3. Then it doesn't matter what religion you are because no matter what you do, it's God who decides who gets the holy spirit and not any particular practice?..........M

  4. Sorry if I wasn't clear, Marc, but it's not religion that saves us but only Jesus, who comes to us from God, and our trust in Jesus Christ. The Christian "religion" if you want to call it that, is simply a way of helping people trust their Lord. We gain nothing from it except that trusting relationship with the only one who came down from heaven for us... Like I said above:
    "The path doesn't go 'up' to God. We cannot make God love us. God has to come to us. He did that first in his Son Jesus Christ, as he came to us from eternity to be born and to suffer and to die and to rise again, to give himself for us, and to extend his hand to us and to carry us now, carry us to be with God… only Jesus can do it, we can only depend on him."

  5. Hey,... but still isn't "trust" or a "way" a type of method that opens the mind to a different mode of being? So then even though God is all powerful,a process must be done or gone through so the effect takes place?

  6. Yes, you could say that trust is a way, though the scriptures say that Jesus HIMSELF is the way, not technically our trust in him. Trust is admitting that we can't save ourselves and opening ourselves to the one who CAN save us. The trouble is that we human beings always want to say that we did it ourselves, at least a little bit. As long as we know it's ALL GOD'S WORK in our lives, then we can use the analogy of saying that Christianity is a "way." But, if so, it's a very short "way," because we die to ourselves, fall in his arms, and allow the Holy Spirit within us to bring us along. As you will learn, brother Marc, every way of talking about "the way" is imperfect because the only perfect one is the Lord himself. If you want to talk more, let's do it face to face! Thanks for sharing!

  7. I loved the sermon. It is a message that I need to hear everyday. It truly is the good news! Amen brother and thanks for delivering it to our congregation!!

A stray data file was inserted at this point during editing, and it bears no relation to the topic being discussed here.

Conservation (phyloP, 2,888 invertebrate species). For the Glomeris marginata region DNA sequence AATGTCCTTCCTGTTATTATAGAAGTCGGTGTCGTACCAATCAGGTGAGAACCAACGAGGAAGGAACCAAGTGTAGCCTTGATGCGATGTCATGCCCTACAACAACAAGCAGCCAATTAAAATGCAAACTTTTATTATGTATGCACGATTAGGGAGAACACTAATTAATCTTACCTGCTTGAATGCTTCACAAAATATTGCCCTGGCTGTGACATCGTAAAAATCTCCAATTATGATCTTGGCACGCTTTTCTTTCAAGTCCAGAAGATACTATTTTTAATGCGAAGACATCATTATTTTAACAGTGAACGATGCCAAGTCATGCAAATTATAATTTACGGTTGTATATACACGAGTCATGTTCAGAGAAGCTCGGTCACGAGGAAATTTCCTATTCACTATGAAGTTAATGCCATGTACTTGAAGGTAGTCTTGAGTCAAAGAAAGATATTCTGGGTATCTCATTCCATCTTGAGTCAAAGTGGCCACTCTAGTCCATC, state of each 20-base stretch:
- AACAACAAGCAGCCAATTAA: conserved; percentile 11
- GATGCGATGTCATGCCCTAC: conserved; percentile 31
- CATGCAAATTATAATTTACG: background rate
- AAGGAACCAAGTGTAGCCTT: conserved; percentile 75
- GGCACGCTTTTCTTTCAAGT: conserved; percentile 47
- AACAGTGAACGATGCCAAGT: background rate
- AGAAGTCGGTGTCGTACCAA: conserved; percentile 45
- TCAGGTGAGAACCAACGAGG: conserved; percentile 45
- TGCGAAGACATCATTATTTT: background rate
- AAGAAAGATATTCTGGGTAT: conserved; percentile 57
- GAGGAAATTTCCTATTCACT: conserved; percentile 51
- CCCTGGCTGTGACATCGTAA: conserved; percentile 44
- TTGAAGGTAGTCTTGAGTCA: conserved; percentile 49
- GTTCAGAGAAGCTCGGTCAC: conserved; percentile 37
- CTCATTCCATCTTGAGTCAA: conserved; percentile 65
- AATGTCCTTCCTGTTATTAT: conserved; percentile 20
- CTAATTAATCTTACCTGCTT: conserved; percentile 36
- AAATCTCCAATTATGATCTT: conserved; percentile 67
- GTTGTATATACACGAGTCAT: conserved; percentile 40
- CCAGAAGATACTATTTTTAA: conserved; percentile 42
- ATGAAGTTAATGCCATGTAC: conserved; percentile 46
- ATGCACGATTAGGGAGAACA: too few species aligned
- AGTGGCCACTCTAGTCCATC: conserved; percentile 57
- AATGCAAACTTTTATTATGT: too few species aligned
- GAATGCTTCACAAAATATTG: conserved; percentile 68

Mike L

  8. I had been having a back and forth on these comments with a "Marc"... I thought it was someone from our area but now I found out that he lives in New Jersey. Here's the beginning of a comment that I decided not to post in its entirety because it included a long quote from what seems to be a Buddhist text.

    Marc, I really didn't want to "end" this back and forth conversation! I thought I knew who you were but now I find out that you are from NJ... Feel free to comment again. I'd really like to know more about who you are and how to contact you personally instead of in this impersonal public forum.

    The comment that Marc wanted to post just after noon central daylight time today follows, but with just the first stanza of a 20 stanza quote that he added to his comment. (I do moderate comments on this blog..._
    Hlaktoong said...
    Ok I can tell you want to end this, besides I live in NJ. Even though yes ultimately the Holy Spirit is beyond thought forms there is still a necessity to have as a basis correct reasoning to what the true nature of Reality is. To do otherwise is to create a duelistic vision that will eventually clash with the observable objective universal realities.
    If there is no real practice then how can onself and others determine the validity of acheving the Holy Spirit? Emontionally pushing people into the state of non-self make work temporarily, but without the intellects reasoning power you will soon get the inevitable split between the subjective experience and what people endure in this world. So I leave you with this, the state beyond thought, the view of no-view, the non-dual of pure awarness.
    PS. you should buy that book, :-)......M
    Nagarjuna's Mahamudra Vision

    Homage to Manjushri!

    1. I bow down to the all-powerful Buddha
    Whose mind is free of attachment,
    Who in his compassion and wisdom
    Has taught the inexpressible.